Police, coroner keep clashing in Fox Lake cop case

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Lake County Major Crimes Task Force Cmdr. George Filenko at a news conference earlier this month | Getty Images

Investigators looking into the death of a Fox Lake Police officer met with the pathologist who performed his autopsy without the knowledge of the Lake County coroner, underscoring the strained relationship between the police and the coroner in the case, the Chicago Sun-Times has learned.

The meeting concerning slain officer Charles Joseph Gliniewicz was held last week, at 10 a.m. Wednesday, at the Round Lake Police Department, where Lake County Major Crimes Task Force Cmdr. George Filenko is police chief.

Pathologist Manny Montez confirmed that he attended the meeting, along with Filenko, other members of the task force and members of the FBI. Representatives of the Lake County state’s attorney’s office also attended.

“They called me and told me to be present, so I showed up,” Montez said. “We went over my findings. They had copies of my sketches because I haven’t finalized my [autopsy] report yet.”

Lake County Coroner Thomas A. Rudd said he was “totally confused” when he learned about the meeting.

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Lake County Coroner Thomas Rudd | File photo

“I was not invited to the meeting and I have just found out that the meeting occurred,” Rudd said. Montez is a contracted employee of the coroner and reports his findings to Rudd, who makes the final determination on the cause of death.

Rudd, however, said that the task force’s actions thus far would not affect their relationship.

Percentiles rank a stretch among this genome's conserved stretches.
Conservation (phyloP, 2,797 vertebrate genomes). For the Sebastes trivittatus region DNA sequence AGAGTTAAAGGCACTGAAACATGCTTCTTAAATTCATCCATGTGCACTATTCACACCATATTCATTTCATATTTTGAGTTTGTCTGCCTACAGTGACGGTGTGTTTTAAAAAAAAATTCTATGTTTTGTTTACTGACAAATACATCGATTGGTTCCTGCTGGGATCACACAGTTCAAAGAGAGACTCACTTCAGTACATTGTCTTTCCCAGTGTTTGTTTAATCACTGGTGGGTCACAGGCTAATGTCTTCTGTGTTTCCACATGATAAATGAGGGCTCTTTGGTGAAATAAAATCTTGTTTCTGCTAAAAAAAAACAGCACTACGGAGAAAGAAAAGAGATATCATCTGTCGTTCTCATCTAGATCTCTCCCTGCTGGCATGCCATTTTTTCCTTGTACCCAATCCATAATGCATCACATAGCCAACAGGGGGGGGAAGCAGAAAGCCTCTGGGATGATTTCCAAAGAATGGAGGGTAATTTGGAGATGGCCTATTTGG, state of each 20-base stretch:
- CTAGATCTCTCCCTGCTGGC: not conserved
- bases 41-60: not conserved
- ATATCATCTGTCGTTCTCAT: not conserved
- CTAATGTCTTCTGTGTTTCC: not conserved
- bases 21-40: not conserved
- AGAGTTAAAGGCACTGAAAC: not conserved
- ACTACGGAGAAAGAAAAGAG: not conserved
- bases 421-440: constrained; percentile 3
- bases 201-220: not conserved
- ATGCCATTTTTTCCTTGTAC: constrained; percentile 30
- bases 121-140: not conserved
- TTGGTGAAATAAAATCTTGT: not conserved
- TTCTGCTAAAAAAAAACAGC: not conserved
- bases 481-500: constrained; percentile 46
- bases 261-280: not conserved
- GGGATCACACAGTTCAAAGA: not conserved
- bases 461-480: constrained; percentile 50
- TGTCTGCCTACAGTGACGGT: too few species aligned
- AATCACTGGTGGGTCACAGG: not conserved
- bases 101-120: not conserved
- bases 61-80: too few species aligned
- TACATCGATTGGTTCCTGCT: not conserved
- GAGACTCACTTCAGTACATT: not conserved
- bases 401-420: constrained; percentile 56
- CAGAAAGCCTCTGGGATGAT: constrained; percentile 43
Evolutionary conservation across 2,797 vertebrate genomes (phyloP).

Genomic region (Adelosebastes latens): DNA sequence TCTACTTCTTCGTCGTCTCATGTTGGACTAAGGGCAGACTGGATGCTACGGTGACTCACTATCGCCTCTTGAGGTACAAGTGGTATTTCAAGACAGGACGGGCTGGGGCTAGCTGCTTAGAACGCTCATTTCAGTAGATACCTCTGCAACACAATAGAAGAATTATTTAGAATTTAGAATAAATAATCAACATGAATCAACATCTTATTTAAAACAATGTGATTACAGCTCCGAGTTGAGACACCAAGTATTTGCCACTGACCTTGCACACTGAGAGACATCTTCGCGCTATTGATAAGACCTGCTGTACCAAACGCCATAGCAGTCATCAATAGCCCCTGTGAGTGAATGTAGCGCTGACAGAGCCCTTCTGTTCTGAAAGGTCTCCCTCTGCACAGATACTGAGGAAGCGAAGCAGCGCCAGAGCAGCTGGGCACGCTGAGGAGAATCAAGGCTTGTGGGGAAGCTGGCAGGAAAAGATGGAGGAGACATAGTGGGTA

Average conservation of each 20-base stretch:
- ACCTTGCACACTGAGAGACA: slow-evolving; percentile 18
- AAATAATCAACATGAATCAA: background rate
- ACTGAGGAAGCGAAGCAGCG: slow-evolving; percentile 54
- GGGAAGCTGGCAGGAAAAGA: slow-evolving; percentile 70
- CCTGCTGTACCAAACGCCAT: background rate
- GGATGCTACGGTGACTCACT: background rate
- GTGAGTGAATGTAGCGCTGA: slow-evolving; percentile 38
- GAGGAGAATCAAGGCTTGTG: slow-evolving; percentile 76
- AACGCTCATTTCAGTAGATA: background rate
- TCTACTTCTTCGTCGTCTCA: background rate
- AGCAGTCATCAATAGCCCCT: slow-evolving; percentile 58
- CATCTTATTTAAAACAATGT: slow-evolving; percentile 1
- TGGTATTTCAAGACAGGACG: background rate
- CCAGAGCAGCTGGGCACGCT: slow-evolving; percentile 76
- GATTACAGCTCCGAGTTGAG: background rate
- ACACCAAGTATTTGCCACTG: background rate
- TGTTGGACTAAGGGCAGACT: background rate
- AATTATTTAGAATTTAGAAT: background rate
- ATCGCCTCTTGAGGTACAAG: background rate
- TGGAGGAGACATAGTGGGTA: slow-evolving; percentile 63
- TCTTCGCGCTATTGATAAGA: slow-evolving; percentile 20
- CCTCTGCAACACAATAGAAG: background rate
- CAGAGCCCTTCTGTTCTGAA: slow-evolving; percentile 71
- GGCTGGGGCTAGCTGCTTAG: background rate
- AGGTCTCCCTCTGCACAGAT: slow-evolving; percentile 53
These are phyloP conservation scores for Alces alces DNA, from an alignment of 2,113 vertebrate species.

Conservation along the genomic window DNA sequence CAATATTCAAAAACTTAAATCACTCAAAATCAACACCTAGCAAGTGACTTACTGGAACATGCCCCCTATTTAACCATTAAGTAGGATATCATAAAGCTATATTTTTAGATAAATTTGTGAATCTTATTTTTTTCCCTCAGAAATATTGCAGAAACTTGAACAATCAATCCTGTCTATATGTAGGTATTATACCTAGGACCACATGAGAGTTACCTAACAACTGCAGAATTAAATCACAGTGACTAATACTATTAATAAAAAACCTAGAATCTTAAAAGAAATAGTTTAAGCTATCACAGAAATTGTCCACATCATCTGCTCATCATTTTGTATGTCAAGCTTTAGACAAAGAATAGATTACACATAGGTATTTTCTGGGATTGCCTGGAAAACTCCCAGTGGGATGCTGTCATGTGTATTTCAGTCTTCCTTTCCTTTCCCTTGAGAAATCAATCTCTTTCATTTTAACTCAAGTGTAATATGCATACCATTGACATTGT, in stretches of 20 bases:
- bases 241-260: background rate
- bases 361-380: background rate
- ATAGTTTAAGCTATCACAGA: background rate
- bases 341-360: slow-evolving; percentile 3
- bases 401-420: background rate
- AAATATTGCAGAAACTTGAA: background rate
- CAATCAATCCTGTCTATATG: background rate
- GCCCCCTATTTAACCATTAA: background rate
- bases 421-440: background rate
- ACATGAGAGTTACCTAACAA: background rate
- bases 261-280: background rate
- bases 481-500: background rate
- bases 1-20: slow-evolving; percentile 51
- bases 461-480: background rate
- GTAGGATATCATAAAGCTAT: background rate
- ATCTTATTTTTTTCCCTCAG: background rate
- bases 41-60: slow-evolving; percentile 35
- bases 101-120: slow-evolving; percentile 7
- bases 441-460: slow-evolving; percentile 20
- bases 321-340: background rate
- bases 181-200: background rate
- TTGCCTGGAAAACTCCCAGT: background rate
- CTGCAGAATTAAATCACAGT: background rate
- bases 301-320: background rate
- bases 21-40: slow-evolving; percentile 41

“I’ll continue to work and cooperate as a professional,” he said.

Lake County Sheriff’s Office spokesman Detective Christopher Covelli said “no restrictions” were placed on the coroner attending the meeting, which was attended by “his staff.”

“I don’t know why he wasn’t there,” Covelli said, adding he didn’t know if the Lake County coroner had been invited.

To make the point that there is communication between the task force and the coroner’s office, Covelli said a meeting has been set up between members of the task force and Rudd in the next few days.

But Rudd said he was not aware of any such meeting.

“I have not been invited to any past, current or future meetings. I have received no emails, phone messages, texts or any other communication from any members of the task force or state’s attorney’s office,” Rudd said Tuesday afternoon.

On Tuesday evening, Rudd received a call from the second in command at the task force, Zion Police Lt. Terry Richards.

“We will be meeting in the very near future,” Rudd said.

Filenko did not return several messages requesting comment.

Tensions between the cops and the coroner came to a boil the day after the meeting which the coroner did not attend.

That Thursday, Filenko and Lake County Undersheriff Ray Rose blasted Rudd in a news release and at a news conference for releasing information that they said could jeopardize the case. Such a news release during such a high-profile case is rare.